If I had to watch only one, I know I would choose ''Borgia.'' But, I'm very glad I don't have to choose.
Magic meets comedy meets the law as Niagara University presents a production of Shakespeare's ''A Midsummer Night's Dream.''
It will play March 22 through April 1, with curtain times varying. Tickets range in price from $7 to $10, with different prices for different performances. Be certain you know the prices and the curtain time of the performance you choose. The performances will take place in the Clune Center for Theater, on the university's campus, in Niagara Falls, N.Y.
Purchase them in person at the university's box office, or by computer at theatre.niagara.edu. Reserve them by telephone at 286-8685. The phone number leads to a voice mail facility which will result in a prompt return call.
Buffalo's Irish Classical Theatre Company is currently producing the winner of their first Frank J. McGuire International Playwriting Competition. ''Fish Out of Water'' by Gilliam Gratton will be performed through March 25 in the company's Andrews Theatre, on Main St., in the Downtown Buffalo Theater District.
It is described as ''a hilarious comedy, set in County Kilkenny.''
The playwright will be in Buffalo during the run of her play, and will participate in post-performance discussions at certain performances.
Tickets range in price from $34 to $42. For more specific information, or to reserve tickets, phone 853-4282, or go by computer to www.irishclassicaltheatre.com.
Fans of ballet know that Russian ballet is among the most wonderful in the world.
The Moscow Festival Ballet will dance the full length story ballet ''Cinderella,'' with music by Prokofiev, on March 27 at 7:30 p.m. on the stage of the Center for the Arts at the University of Buffalo.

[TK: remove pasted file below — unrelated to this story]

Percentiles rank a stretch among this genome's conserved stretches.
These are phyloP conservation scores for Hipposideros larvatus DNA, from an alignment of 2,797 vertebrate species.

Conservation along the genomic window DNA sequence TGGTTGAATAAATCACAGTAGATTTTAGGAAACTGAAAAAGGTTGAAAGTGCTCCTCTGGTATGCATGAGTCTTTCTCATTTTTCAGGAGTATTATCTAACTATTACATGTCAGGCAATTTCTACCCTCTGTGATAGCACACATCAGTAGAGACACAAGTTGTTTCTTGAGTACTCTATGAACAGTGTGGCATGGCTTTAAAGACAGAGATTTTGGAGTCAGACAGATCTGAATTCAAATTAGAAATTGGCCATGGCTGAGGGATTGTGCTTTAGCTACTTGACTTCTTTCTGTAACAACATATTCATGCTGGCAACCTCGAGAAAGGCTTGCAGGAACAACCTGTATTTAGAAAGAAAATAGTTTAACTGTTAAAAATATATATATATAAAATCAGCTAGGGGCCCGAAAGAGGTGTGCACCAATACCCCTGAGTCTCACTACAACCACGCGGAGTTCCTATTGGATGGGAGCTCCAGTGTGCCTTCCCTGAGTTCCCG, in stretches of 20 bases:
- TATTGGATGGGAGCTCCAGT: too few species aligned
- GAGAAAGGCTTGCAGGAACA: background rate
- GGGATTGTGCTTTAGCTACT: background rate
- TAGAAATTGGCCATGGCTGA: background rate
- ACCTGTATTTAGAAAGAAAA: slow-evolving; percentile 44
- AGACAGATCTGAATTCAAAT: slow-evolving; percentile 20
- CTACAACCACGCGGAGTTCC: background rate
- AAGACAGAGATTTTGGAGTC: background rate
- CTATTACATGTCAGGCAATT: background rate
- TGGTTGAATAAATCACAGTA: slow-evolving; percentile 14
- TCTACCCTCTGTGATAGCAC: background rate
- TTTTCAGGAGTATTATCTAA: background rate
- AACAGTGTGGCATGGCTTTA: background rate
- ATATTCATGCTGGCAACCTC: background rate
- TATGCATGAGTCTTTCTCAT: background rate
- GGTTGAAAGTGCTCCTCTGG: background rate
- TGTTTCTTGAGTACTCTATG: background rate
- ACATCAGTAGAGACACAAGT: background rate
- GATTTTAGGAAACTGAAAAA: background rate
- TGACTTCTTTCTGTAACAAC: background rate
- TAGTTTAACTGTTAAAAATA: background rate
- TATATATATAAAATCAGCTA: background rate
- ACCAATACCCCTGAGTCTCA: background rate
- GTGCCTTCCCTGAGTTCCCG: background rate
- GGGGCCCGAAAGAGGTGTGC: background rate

Tickets are $31.50, with discounts for students in any school, and for groups of 20 or more.
For more information about the performance, phone 645-2787 or check their website at www.ubcfa.org. Purchse tickets in person at the center's box office, phone Ticketmaster at 800-745-3000, or go by computer to www.ticketmaster.com.
Today through March 11, the Lancaster Opera House will perform ''Greater Tuna: A Comedy from theHeart of Texas.'' Performances are Friday and Saturday evenings and Sunday afternoons.
The play requires two actors to portray more than 20 characters from a small town in Texas.
The play is appropriate for theater goers of all ages. Tickets are $20 for the general public, and $18 for students and senior citizens. To purchase, go to their web site at www.LancOpera.org or phone 683-1776.
Lancaster is a suburb of Buffalo, near the Greater Buffalo Airport.
Fans of comic Jerry Seinfeld can see him perform his stand-up comedy routines in Erie's Warner Theatre on April 19.
For more information about tickets for the evening, phone 814-452-4857, or check out their website at firstname.lastname@example.org.